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What Is Air Fern?

What Is Air Fern?

Kate Blott |

You May Have Heard Of It, But What Is Air Fern, And Where Does It Come From?

Whether in a terrarium, or as part of a ‘moss’ wall, air fern (sometimes called sea fern) is a versatile product that can add colour and texture to displays, installations, and arrangements. These fluffy little fronds look like a kind of fern you may observe in woodland, but did you know they aren’t ferns?

We are lucky to be working with a wonderful UK business that has been harvesting this product for many years, and their expertise in processing it into something that florists and designers can use is second to none. James Elbra, and his family, of Thames Products have been fishing the waters around the east of England for decades. They are doing a great service to the environment as they bring in sea fern too, as a lot of plastic waste is also removed during this process. We discuss this further in the article, so keep reading!

Key Facts About Air Fern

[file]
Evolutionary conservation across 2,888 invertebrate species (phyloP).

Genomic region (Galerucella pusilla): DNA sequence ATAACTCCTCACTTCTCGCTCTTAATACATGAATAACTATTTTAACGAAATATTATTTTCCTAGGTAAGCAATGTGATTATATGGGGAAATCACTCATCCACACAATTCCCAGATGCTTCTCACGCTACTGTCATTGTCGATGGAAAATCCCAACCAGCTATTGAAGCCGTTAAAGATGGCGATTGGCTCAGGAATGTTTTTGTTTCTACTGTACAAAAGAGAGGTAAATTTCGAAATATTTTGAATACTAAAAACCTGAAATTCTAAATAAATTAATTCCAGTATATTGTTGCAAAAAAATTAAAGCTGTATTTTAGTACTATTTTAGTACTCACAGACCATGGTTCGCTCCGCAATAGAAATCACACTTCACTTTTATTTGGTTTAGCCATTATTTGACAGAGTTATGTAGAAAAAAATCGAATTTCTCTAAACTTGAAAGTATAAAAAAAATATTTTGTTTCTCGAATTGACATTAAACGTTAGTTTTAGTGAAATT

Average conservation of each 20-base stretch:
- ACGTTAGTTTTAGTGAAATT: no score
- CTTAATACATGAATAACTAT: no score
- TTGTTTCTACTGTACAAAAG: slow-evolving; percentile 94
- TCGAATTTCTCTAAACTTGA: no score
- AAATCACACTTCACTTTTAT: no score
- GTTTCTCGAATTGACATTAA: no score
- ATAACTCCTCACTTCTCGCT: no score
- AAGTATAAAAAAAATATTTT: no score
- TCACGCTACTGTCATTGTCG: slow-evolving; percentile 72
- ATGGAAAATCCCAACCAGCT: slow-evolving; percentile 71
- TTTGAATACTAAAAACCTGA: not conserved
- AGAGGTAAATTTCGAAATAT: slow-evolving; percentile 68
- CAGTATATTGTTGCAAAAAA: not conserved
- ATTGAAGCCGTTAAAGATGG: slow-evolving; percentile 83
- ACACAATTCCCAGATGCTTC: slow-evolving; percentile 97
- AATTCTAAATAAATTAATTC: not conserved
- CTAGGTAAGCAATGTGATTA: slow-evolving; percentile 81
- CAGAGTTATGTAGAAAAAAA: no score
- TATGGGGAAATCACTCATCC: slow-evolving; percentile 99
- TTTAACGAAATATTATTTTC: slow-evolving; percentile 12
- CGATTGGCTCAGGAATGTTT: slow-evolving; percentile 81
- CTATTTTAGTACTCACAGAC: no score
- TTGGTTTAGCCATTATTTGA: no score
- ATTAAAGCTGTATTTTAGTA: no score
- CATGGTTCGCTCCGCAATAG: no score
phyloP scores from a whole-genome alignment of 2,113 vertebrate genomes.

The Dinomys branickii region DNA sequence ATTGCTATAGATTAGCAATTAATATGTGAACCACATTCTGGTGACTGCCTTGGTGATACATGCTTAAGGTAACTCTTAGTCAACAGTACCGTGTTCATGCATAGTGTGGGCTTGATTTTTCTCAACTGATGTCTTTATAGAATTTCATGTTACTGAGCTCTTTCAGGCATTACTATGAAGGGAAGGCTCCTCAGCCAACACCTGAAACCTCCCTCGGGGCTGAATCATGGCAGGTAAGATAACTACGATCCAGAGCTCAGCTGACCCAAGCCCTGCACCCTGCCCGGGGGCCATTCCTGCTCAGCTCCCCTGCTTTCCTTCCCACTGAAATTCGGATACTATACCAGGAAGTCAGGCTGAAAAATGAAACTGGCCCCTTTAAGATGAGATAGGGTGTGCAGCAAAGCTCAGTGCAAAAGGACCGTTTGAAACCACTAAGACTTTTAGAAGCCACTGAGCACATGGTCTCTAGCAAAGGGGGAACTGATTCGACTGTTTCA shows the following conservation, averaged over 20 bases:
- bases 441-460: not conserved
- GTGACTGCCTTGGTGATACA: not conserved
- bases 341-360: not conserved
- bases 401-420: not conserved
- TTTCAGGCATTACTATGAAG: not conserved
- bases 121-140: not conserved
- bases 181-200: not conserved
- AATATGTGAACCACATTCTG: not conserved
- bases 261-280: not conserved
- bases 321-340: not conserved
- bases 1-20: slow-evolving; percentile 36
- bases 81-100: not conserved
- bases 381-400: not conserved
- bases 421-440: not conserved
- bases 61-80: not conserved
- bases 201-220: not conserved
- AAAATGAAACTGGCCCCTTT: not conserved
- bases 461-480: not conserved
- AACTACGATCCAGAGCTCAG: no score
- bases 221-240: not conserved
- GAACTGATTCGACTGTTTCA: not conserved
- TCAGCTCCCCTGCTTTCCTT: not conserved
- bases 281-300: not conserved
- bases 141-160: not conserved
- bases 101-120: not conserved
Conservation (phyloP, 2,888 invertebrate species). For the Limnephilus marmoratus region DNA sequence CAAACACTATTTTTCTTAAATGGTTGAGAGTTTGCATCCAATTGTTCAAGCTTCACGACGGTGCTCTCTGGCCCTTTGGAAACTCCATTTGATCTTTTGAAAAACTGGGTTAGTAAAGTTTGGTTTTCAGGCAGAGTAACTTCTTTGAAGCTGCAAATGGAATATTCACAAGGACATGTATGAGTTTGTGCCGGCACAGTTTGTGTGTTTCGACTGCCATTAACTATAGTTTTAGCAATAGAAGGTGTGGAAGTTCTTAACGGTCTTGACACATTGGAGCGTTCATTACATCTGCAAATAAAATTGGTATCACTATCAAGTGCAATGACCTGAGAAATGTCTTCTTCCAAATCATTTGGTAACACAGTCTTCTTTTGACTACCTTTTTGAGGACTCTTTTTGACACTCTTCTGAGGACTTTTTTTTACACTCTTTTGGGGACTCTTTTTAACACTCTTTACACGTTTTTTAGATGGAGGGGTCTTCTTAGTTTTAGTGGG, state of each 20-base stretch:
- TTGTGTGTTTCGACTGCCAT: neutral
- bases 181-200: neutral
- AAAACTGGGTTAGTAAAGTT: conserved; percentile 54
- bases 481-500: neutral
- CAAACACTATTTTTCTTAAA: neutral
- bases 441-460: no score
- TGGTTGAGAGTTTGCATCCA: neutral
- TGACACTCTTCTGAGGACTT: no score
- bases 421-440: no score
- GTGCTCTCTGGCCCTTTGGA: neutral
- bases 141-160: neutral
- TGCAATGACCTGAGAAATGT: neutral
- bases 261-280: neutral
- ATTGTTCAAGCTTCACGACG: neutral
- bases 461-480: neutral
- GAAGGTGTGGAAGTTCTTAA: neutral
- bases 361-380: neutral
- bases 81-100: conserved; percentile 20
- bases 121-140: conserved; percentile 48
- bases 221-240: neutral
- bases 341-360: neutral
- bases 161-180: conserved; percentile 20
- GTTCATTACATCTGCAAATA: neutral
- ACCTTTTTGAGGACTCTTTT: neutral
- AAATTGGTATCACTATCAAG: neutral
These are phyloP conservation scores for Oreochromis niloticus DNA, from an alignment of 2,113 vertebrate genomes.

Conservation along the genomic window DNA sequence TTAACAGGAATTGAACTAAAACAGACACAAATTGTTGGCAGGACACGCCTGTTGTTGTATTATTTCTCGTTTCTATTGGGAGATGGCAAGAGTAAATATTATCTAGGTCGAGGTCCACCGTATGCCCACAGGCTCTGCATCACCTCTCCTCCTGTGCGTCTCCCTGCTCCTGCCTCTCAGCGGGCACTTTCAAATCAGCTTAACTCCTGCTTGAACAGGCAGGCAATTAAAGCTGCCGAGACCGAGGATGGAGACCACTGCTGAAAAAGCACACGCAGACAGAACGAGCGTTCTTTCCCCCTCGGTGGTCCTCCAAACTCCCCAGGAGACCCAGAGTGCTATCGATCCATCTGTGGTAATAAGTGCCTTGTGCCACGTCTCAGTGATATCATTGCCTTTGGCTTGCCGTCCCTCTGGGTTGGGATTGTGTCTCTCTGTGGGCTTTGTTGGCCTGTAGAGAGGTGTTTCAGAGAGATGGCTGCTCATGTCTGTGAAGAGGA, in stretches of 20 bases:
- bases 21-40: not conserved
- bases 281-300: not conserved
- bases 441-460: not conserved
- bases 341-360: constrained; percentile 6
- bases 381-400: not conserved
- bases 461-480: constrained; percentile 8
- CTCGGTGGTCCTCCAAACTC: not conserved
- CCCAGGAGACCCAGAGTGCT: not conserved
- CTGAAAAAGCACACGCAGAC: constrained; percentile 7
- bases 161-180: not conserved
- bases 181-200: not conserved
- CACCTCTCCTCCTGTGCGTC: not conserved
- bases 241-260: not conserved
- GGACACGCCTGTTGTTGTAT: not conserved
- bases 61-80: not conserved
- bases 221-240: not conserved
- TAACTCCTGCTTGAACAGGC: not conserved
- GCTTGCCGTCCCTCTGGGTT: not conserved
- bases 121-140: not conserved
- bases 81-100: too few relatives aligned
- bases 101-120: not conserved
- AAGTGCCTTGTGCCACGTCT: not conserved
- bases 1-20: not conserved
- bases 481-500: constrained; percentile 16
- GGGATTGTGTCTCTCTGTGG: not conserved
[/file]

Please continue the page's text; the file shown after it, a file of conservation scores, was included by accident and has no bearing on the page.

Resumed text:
• Scientific Name: Sertularia Argentea.
  • Not a plant but an animal skeleton!
  • Only found in certain waters around the UK, North Western Europe, and North America.
  • Although very popular in the 1970s, it originally became a sought-after product in the early 20th Century.
  • Natural preservatives, colours, and scents are used to keep the product and make it look more attractive after it’s been harvested.
  • Perfect for adding texture to foliage walls, floral displays, and terrarium-style decorative pieces.

Sertularia Argentea

The official name for air fern is quite a mouthful, but it is just one name for several sea creatures, not plants. Yes, that’s right, it isn’t a plant at all! Sertularia are a type of Hydrozoa, which are small predators related to jellyfish. The air fern, as we know it, is the skeletal remains of this hydroid.

Sertularia Argentea or Neptune Plant
You may also know this as Sea fern, Aqua fern, Sea moss, Neptunus plant, and Cypress moss. These ‘air’ fern aren’t to be confused with air plants, which are quite different, living plants.

Where Is Air Fern Found?

Air fern can be found growing around much of the perimeter of the UK coastal zone. It is also found around the northeastern coastal regions of the USA and Canada.

Specific growth areas are shallow pools on sand and mudflats, and sandy substrata; usually on pebbles, shells, rocks, or other hard surfaces. Occasionally, it’s found on algal stems. It prefers areas subject to strong water movement, either from tidal streams or wave action and is abundant in narrows and rapids with tidal streams of more than three knots. Sertularia argentea is less common in silty, brackish localities.